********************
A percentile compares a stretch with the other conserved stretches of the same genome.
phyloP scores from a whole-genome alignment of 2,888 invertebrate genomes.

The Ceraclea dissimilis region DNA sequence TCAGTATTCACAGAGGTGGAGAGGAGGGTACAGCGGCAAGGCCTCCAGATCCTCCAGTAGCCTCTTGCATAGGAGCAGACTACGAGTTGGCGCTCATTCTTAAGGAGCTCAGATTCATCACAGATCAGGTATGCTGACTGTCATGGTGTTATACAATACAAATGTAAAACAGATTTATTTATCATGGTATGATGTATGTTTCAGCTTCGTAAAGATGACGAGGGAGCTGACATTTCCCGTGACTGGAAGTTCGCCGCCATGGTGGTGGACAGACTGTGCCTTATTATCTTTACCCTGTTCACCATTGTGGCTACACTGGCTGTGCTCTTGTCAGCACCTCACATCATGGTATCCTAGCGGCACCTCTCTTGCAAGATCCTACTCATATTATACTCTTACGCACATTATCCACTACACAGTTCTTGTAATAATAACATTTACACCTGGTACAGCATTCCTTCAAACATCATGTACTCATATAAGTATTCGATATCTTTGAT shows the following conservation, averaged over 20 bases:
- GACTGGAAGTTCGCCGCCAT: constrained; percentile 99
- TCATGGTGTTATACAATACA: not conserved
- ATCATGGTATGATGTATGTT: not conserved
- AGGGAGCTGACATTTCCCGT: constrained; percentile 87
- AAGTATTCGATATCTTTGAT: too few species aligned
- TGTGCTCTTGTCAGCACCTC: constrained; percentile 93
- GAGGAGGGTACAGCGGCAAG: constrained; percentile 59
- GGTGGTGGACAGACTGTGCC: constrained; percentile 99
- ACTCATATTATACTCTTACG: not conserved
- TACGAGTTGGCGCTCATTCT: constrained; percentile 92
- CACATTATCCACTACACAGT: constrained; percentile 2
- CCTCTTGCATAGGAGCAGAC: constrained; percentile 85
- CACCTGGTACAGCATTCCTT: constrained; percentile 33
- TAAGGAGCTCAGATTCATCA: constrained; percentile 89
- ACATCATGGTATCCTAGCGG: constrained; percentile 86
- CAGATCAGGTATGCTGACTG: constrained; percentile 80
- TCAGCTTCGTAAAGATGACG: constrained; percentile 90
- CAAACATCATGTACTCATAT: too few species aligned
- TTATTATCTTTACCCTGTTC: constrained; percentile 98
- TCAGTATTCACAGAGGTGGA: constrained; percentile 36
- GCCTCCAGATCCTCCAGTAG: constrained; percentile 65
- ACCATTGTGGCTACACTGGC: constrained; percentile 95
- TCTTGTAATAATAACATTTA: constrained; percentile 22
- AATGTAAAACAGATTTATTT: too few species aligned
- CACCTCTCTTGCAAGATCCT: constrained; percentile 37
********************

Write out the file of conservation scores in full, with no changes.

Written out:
A percentile compares a stretch with the other conserved stretches of the same genome.
phyloP scores from a whole-genome alignment of 2,888 invertebrate genomes.

The Ceraclea dissimilis region DNA sequence TCAGTATTCACAGAGGTGGAGAGGAGGGTACAGCGGCAAGGCCTCCAGATCCTCCAGTAGCCTCTTGCATAGGAGCAGACTACGAGTTGGCGCTCATTCTTAAGGAGCTCAGATTCATCACAGATCAGGTATGCTGACTGTCATGGTGTTATACAATACAAATGTAAAACAGATTTATTTATCATGGTATGATGTATGTTTCAGCTTCGTAAAGATGACGAGGGAGCTGACATTTCCCGTGACTGGAAGTTCGCCGCCATGGTGGTGGACAGACTGTGCCTTATTATCTTTACCCTGTTCACCATTGTGGCTACACTGGCTGTGCTCTTGTCAGCACCTCACATCATGGTATCCTAGCGGCACCTCTCTTGCAAGATCCTACTCATATTATACTCTTACGCACATTATCCACTACACAGTTCTTGTAATAATAACATTTACACCTGGTACAGCATTCCTTCAAACATCATGTACTCATATAAGTATTCGATATCTTTGAT shows the following conservation, averaged over 20 bases:
- GACTGGAAGTTCGCCGCCAT: constrained; percentile 99
- TCATGGTGTTATACAATACA: not conserved
- ATCATGGTATGATGTATGTT: not conserved
- AGGGAGCTGACATTTCCCGT: constrained; percentile 87
- AAGTATTCGATATCTTTGAT: too few species aligned
- TGTGCTCTTGTCAGCACCTC: constrained; percentile 93
- GAGGAGGGTACAGCGGCAAG: constrained; percentile 59
- GGTGGTGGACAGACTGTGCC: constrained; percentile 99
- ACTCATATTATACTCTTACG: not conserved
- TACGAGTTGGCGCTCATTCT: constrained; percentile 92
- CACATTATCCACTACACAGT: constrained; percentile 2
- CCTCTTGCATAGGAGCAGAC: constrained; percentile 85
- CACCTGGTACAGCATTCCTT: constrained; percentile 33
- TAAGGAGCTCAGATTCATCA: constrained; percentile 89
- ACATCATGGTATCCTAGCGG: constrained; percentile 86
- CAGATCAGGTATGCTGACTG: constrained; percentile 80
- TCAGCTTCGTAAAGATGACG: constrained; percentile 90
- CAAACATCATGTACTCATAT: too few species aligned
- TTATTATCTTTACCCTGTTC: constrained; percentile 98
- TCAGTATTCACAGAGGTGGA: constrained; percentile 36
- GCCTCCAGATCCTCCAGTAG: constrained; percentile 65
- ACCATTGTGGCTACACTGGC: constrained; percentile 95
- TCTTGTAATAATAACATTTA: constrained; percentile 22
- AATGTAAAACAGATTTATTT: too few species aligned
- CACCTCTCTTGCAAGATCCT: constrained; percentile 37